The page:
An evergreen tree it grows to 10 meters tall, has creamy-white to yellow flowers followed by its stony fruits the olives, that can dry maroon or black. Native to Mediterranean Europe, Africa and Western Asia, there are 6 naturally occurring variants, of which, the cultivated variety, subsp. europa has probably been in cultivation for over 7000 years. Today there are hundreds of cultivars of olives each with its very only individual traits that regions dearly cherish.
Styles: For bonsai, the Wild Olive, Oleaster, is preferred as it has compact branching, smaller leaves and also smaller fruits, all considered favourable traits for bonsai. Often, collected from the wild, they can be found in just about every style type and shape.
Position: The Olive love a full sun position and does the best in a hot, dryish local. It is not considered frost hardy so is best protected over winter. It requires copious amounts of lights so when grown indoors its light should be supplemented with a grow lamp. The Olive has been known to successfully grown indoors but only with additional light and in a suitable warm condition.
Watering: Though drought tolerant, this species does love a lot of water especially when it is flowering and fruiting. It does not like being waterlogged. Water thoroughly early in the morning to ensure that the bonsai has the water when it needs it and is not sitting in water overnight.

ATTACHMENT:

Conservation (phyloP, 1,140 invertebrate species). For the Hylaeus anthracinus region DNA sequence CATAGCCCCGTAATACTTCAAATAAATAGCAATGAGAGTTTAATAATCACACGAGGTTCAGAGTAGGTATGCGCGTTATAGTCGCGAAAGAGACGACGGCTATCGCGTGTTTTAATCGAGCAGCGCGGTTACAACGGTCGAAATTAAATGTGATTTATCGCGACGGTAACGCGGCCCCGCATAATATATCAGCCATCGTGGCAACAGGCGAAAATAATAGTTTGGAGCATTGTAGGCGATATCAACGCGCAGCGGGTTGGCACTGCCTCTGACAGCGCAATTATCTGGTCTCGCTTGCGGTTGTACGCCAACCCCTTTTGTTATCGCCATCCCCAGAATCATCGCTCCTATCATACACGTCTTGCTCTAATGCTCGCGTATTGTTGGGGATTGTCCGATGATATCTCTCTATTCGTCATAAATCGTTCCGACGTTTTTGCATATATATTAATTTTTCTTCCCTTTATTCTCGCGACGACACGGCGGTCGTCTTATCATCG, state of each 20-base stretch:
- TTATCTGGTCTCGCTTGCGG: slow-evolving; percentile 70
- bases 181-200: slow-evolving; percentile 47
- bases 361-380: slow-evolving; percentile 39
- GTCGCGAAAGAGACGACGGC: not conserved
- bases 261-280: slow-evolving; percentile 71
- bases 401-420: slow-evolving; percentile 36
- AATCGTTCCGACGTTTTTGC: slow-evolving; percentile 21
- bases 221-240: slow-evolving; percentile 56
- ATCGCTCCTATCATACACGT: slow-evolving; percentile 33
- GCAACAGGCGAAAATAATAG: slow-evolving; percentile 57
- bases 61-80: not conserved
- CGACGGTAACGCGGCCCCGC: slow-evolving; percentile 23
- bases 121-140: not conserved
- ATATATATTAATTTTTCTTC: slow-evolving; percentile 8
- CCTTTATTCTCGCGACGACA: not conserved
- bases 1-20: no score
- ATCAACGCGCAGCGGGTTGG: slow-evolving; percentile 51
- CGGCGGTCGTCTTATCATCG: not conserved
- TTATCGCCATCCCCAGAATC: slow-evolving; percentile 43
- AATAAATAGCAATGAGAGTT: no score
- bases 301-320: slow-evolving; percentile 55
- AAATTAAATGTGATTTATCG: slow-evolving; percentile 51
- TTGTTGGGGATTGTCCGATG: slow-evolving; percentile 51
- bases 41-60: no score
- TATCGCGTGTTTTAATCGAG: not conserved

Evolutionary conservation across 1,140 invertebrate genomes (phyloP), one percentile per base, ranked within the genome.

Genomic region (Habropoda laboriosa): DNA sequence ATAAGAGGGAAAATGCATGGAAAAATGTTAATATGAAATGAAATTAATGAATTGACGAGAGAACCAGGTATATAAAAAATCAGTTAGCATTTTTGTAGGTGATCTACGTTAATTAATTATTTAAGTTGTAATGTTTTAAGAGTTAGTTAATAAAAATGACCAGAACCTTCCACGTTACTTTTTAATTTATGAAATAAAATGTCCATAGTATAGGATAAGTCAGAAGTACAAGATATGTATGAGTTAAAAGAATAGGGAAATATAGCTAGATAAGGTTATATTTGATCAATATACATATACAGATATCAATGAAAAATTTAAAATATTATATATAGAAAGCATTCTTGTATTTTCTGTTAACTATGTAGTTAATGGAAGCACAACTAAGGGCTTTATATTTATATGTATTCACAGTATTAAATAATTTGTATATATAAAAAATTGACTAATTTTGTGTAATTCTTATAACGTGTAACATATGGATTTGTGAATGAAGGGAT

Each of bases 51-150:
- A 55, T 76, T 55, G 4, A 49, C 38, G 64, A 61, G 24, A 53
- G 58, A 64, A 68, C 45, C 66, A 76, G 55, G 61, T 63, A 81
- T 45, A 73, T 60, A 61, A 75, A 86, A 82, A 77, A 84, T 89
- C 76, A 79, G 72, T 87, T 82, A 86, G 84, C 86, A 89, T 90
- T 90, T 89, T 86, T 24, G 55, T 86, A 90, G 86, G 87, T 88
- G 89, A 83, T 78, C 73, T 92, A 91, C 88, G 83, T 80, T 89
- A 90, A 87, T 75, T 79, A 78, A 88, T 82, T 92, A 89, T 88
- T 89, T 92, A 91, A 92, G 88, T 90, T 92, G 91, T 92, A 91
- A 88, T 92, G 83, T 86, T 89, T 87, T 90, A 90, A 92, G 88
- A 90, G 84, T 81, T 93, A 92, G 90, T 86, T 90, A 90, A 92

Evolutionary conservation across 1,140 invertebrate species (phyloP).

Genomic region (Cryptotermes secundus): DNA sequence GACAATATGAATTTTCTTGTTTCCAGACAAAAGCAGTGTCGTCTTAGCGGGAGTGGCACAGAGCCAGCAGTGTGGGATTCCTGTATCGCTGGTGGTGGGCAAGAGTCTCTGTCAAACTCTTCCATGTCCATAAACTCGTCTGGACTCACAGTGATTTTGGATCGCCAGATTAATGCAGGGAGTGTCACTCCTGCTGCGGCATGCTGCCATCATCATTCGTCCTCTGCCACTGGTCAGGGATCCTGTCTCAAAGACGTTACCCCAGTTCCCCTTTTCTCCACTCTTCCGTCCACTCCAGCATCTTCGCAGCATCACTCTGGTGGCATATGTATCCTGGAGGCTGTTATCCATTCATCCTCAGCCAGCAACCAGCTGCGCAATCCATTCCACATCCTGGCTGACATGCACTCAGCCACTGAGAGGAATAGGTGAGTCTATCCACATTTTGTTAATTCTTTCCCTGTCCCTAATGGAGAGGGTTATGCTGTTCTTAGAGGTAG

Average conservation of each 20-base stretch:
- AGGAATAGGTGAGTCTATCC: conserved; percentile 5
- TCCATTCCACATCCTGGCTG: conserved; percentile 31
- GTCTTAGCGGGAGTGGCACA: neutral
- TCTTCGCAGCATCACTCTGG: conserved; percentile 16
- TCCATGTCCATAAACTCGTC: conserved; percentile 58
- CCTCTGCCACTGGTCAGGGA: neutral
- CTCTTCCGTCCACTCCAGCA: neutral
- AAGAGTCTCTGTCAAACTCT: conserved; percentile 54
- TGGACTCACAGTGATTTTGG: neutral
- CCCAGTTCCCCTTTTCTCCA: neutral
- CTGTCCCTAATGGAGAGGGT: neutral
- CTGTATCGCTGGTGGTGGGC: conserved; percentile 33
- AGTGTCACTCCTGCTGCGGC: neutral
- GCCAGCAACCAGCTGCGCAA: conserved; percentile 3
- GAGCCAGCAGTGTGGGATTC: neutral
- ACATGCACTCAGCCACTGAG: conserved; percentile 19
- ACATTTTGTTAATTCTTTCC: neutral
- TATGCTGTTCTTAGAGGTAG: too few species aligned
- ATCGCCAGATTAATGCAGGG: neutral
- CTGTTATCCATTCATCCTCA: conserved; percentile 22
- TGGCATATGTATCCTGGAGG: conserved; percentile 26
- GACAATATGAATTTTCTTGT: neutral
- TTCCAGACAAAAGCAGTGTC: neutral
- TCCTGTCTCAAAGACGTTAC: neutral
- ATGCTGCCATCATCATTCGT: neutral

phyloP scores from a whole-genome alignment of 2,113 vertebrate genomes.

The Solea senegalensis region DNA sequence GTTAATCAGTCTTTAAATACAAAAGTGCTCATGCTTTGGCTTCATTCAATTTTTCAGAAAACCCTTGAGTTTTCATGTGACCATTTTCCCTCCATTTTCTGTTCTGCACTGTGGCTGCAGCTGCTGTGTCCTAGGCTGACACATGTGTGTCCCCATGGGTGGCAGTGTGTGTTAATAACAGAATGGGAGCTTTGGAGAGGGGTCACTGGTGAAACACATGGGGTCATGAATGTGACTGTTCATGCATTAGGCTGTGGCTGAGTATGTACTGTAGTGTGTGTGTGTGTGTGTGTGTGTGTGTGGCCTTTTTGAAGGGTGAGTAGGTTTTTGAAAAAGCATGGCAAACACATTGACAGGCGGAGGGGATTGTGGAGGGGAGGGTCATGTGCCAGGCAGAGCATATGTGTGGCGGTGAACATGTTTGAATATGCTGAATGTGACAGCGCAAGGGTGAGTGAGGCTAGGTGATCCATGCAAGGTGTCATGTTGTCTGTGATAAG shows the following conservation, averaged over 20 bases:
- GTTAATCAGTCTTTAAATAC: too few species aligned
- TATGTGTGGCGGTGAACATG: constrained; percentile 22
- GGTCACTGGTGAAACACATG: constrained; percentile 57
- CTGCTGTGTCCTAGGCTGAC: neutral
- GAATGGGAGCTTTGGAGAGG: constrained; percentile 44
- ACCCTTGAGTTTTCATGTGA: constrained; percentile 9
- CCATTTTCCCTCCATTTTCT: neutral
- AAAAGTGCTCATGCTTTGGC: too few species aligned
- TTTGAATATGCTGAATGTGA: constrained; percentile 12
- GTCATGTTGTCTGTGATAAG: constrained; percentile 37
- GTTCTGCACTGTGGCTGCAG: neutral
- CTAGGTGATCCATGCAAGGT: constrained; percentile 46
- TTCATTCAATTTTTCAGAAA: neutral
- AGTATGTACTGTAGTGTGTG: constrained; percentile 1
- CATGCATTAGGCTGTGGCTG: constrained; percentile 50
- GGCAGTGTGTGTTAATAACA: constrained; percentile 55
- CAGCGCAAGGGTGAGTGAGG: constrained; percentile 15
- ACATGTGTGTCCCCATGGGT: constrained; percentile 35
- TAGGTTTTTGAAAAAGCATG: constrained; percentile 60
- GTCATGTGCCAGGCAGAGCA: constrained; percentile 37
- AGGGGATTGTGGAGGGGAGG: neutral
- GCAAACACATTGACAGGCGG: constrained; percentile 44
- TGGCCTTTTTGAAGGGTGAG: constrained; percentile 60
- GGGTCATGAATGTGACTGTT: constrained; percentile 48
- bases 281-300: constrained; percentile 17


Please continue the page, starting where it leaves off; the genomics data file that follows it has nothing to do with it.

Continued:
Feeding: Feed with an organic fertiliser. If using a liquid nutrient feed every two weeks, if using a pelletised version feed every two months. It is tolerant of most Ph level, conditions, lime can be used to balance out any excessive acidity of the organic feed. Feed profusely during the flowering and fruiting periods.
Repotting: Repotting every year helps keep your clumps in control. Best repot in autumn after flowering and fruiting. Use a free-draining soil, of loam, sharp sand and well-mulched bark in equal parts. Alternatively, you can use Akadama and pumice in a ratio of 2:1 by volume.
Pruning: Olives flowers and fruit on previous years growth, best to prune after flowering and fruiting. Heavy pruning will affect current years fruiting. Prune back current year’s growth to leave 3 lateral shoots or three active nodes. Structural pruning and pruning of thick branches should only be undertaken in late winter or early spring. Stem pruning and pinching encourage smaller leaves and shorter internodes. With older trees pinch apical bud when the branch is still green.
Wiring: The Olive is best styled with the ‘clip and grow’ method. However, if wiring is required on some heavier branches then wire in autumn, and remove the wire before bud break in spring. Leaving wire on longer may result in scaring off the branches.